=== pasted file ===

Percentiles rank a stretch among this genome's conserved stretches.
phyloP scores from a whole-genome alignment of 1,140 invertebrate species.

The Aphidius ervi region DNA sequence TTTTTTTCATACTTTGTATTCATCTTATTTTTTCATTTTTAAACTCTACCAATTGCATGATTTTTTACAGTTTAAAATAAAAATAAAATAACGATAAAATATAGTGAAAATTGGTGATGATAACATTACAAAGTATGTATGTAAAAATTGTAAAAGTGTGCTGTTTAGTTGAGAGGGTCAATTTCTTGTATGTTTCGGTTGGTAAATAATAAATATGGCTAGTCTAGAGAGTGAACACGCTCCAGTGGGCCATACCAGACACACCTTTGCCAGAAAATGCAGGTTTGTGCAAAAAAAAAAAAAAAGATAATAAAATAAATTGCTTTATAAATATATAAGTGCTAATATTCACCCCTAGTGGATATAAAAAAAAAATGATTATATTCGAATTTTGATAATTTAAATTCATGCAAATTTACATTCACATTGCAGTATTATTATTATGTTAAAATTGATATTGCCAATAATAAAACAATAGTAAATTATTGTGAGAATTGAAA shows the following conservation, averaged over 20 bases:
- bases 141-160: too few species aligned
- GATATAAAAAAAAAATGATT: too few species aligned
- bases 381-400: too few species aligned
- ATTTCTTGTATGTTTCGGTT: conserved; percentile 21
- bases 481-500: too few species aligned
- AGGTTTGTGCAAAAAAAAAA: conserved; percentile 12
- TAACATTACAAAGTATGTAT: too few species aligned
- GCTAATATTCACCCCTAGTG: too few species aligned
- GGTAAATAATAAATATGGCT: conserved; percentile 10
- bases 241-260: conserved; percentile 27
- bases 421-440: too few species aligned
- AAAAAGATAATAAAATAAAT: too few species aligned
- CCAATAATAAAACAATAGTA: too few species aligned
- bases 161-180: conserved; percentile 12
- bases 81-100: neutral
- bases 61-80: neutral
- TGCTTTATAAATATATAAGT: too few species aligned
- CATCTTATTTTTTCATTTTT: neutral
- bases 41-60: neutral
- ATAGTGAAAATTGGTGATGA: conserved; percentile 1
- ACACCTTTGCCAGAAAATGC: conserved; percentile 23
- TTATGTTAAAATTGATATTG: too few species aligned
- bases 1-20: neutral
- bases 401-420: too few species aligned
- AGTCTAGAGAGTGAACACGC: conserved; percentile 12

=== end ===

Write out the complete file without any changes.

Percentiles rank a stretch among this genome's conserved stretches.
phyloP scores from a whole-genome alignment of 1,140 invertebrate species.

The Aphidius ervi region DNA sequence TTTTTTTCATACTTTGTATTCATCTTATTTTTTCATTTTTAAACTCTACCAATTGCATGATTTTTTACAGTTTAAAATAAAAATAAAATAACGATAAAATATAGTGAAAATTGGTGATGATAACATTACAAAGTATGTATGTAAAAATTGTAAAAGTGTGCTGTTTAGTTGAGAGGGTCAATTTCTTGTATGTTTCGGTTGGTAAATAATAAATATGGCTAGTCTAGAGAGTGAACACGCTCCAGTGGGCCATACCAGACACACCTTTGCCAGAAAATGCAGGTTTGTGCAAAAAAAAAAAAAAAGATAATAAAATAAATTGCTTTATAAATATATAAGTGCTAATATTCACCCCTAGTGGATATAAAAAAAAAATGATTATATTCGAATTTTGATAATTTAAATTCATGCAAATTTACATTCACATTGCAGTATTATTATTATGTTAAAATTGATATTGCCAATAATAAAACAATAGTAAATTATTGTGAGAATTGAAA shows the following conservation, averaged over 20 bases:
- bases 141-160: too few species aligned
- GATATAAAAAAAAAATGATT: too few species aligned
- bases 381-400: too few species aligned
- ATTTCTTGTATGTTTCGGTT: conserved; percentile 21
- bases 481-500: too few species aligned
- AGGTTTGTGCAAAAAAAAAA: conserved; percentile 12
- TAACATTACAAAGTATGTAT: too few species aligned
- GCTAATATTCACCCCTAGTG: too few species aligned
- GGTAAATAATAAATATGGCT: conserved; percentile 10
- bases 241-260: conserved; percentile 27
- bases 421-440: too few species aligned
- AAAAAGATAATAAAATAAAT: too few species aligned
- CCAATAATAAAACAATAGTA: too few species aligned
- bases 161-180: conserved; percentile 12
- bases 81-100: neutral
- bases 61-80: neutral
- TGCTTTATAAATATATAAGT: too few species aligned
- CATCTTATTTTTTCATTTTT: neutral
- bases 41-60: neutral
- ATAGTGAAAATTGGTGATGA: conserved; percentile 1
- ACACCTTTGCCAGAAAATGC: conserved; percentile 23
- TTATGTTAAAATTGATATTG: too few species aligned
- bases 1-20: neutral
- bases 401-420: too few species aligned
- AGTCTAGAGAGTGAACACGC: conserved; percentile 12